Integration

 

Integration is an important concept of calculus. When you integrate an equation, you are simply finding the area beneath that equation’s graph. To understand better, take a linear equation:

integration_definite_example

We can easily find the area beneath this line by finding the distance between the line and the axis, or even by simply counting the squares underneath it. Take a look at another example:

integration_what_is_it

While we can count the area with whole squares, how can we measure the other squares? Do we take only half, or a third? This is where integration comes in:

integration_parabola

 

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Integration Notation

When we’re interested in integrating a function, this is also known as the reverse of the derivative.

integration_derivative_inverse
A B C
Function First derivative of the function Integral of the function

 

Take a look at the notation of integration:

integration_elements
A Integration symbol
B Function
C This tells you which variable to integrate

 

An integral can be either definite or indefinite.

definite_indefinite_integration

 

B A
Definite Indefinite
The area between a defined interval The area of the entire function

 

You will mostly encounter definite intervals.

 

Constants

Constants are the easiest to integrate. The rule for integrating constants can be found in the table below.

 

Integral Rule Example
Constant \int a dx ax + c \int 4 dx = 4x + c

 

The reason why we put a constant c is because the derivative of any constant is zero.

 

Function Derivative Integral
4x + 30 f’ = 4x + 0 \int 4x dx = 4x + c
4x + 2 f’ = 4x + 0 \int 4x dx = 4x + c
4x f’ = 4x \int 4x dx = 4x + c

 

Adding the constant c to the integral reflects the fact that there might have been a constant in the original function.

 

Let’s take the following as an example:

definite_integration_example

To find the area, we simply subtract the upper interval and the lower interval.

definite_integration_step_by_step

 

Exponents

Integrating exponents follows a similar process as above. Take a look at the exponent rule below.

integration_exponent_rule

This rule should be applied to every exponent you want to integrate. Let’s take a look at an example.

exponent_integration_example

The table below has the steps for integrating this exponent.

 

Step 1 Follow the rule specified above \int x^{3} dx = \frac{x^{3+1}}{3+1}
Step 2 Simplify the fraction \frac{x^{4}}{4}

 

Fractions

To integrate fractions, you will need a mix of the exponent rule as well as the following rules.

 

Power/Fraction Rule \frac{k}{x^{n}} = k*x^{-n}
Reciprocal Integral Rule \int \frac{1}{x} dx = ln|x|
Integration by Parts \int f(x)*g(x) dx = f(x)*(\int g(x) dx) - \int f(x) * (\ing g(x) dx) dx
U-substitution Integration \int f(g(x)) * g'(x) dx = \int f(u) du

 

Let’s take one example and integrate it two ways. First, let’s rewrite the function using the power/fraction rule.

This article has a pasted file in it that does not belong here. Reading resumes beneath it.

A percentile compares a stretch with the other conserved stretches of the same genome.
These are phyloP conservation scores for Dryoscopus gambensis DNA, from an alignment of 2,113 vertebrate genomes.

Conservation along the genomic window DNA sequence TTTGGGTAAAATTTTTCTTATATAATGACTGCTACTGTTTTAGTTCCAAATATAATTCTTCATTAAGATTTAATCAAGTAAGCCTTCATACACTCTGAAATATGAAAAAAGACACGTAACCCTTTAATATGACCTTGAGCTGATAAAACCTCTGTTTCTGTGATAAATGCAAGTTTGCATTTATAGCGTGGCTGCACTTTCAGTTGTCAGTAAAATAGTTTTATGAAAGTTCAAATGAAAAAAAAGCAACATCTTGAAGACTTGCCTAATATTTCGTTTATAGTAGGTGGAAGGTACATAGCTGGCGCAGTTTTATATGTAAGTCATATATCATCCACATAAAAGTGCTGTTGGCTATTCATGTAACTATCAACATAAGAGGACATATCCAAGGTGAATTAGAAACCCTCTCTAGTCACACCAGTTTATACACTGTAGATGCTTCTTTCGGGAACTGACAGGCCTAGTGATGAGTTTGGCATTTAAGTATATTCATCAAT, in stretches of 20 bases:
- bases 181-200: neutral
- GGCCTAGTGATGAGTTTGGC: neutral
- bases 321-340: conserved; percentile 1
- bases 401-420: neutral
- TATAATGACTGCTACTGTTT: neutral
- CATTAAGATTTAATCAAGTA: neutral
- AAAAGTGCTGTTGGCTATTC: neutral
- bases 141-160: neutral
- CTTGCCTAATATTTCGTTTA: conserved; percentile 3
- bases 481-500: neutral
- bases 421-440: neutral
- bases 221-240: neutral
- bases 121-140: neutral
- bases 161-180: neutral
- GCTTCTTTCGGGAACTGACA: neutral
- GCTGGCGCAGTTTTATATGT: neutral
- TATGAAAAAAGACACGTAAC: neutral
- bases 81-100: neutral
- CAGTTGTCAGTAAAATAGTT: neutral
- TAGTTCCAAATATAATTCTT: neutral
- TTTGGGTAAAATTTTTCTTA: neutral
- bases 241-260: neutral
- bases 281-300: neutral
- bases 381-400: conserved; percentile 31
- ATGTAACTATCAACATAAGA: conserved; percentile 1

fraction_integration

 

Step 1 Rewrite the function \int \frac{1}{x^{2}} dx = \int x^{-2} dx
Step 2 Integrate using the exponent rule \frac{x^{-2+1}}{-2 + 1}
Step 3 Simplify \frac{x^{-1}}{-1} = - frac{1}{x}

 

Next, we can use u-substitution and the exponent rules. First, we write down our parameters.

 

u \frac{1}{x^{2}} = x^{-2}
du -2x^{-3}dx
dx du = \frac{-2}{x^{3}} dx

dx = - \frac{1}{2}x^{3} du

x u =x^{-2}\sqrt{x} = \sqrt{\frac{1}{u}}x = \sqrt{\frac{1}{u}} = (u^{-1})^{\frac{1}{2}}x = u^{\frac{1}{2}}

 

Next, we replace the function with our parameters above.

u_substitution_rules

We also have to replace the x in our function.

u_substitution_example

Simplify the u terms.

integration_u_substitution_example

Now, integrate the function.

u_substitution_fraction

 

Exponential and Logarithms

In order to integrate exponential or logarithmic function, you will need to follow the rules for integration.

Exponential Function

Recall that an exponential function is one that has the variable in the exponent. Take a look at the notation and an example below.

 

Notation Example
f(x) = a^{x} f(x) = a^{5}

 

In order to integrate this function, we need to follow the following rule.

 

Integral Exponential Integral Rule Example
\int a^{x} dx \frac{a^{x}}{ln(a)} \int a^{5} dx = \frac{a^{5}}{ln(5)}

 

Euler's number

Euler's has a fixed value, which is e approximately equal to 2.718. Take a look at the notation and an example below.

 

Notation Example
f(x) = e^{x} f(x) = e^{3}

 

In order to integrate this function, we need to follow the following rule.

 

Integral Euler's Integral Rule Example
\int e^{x} dx e^{x} \int e^{3} dx

= e^{3}

 

Natural Logarithm

Natural logarithms have Euler’s number as the base. Take a look at the notation and an example below.

 

Notation Example
f(x) = ln(x) f(x) = ln(3)

 

In order to integrate this function, we need to follow the following rule.

 

Integral Natural Log Integral Rule Example
\int ln(x) dx x(ln(x)) - x \int ln(2) dx = 2(ln(x)) - 2

 

Sum Rule

When you have to integrate the sum of two functions, you simply integrate each function separately.

 

Integral Function Rule
\int (f(x) + g(x)) dx \int f(x) dx + \int g(x) dx

 

Difference Rule

When you have to integrate the difference of two functions, it is the same as when you have the sum of two functions.

 

Integral Function Rule
\int (f(x) - g(x)) dx \int f(x) dx - \int g(x) dx

 

 
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Danica

Located in Prague and studying to become a Statistician, I enjoy reading, writing, and exploring new places.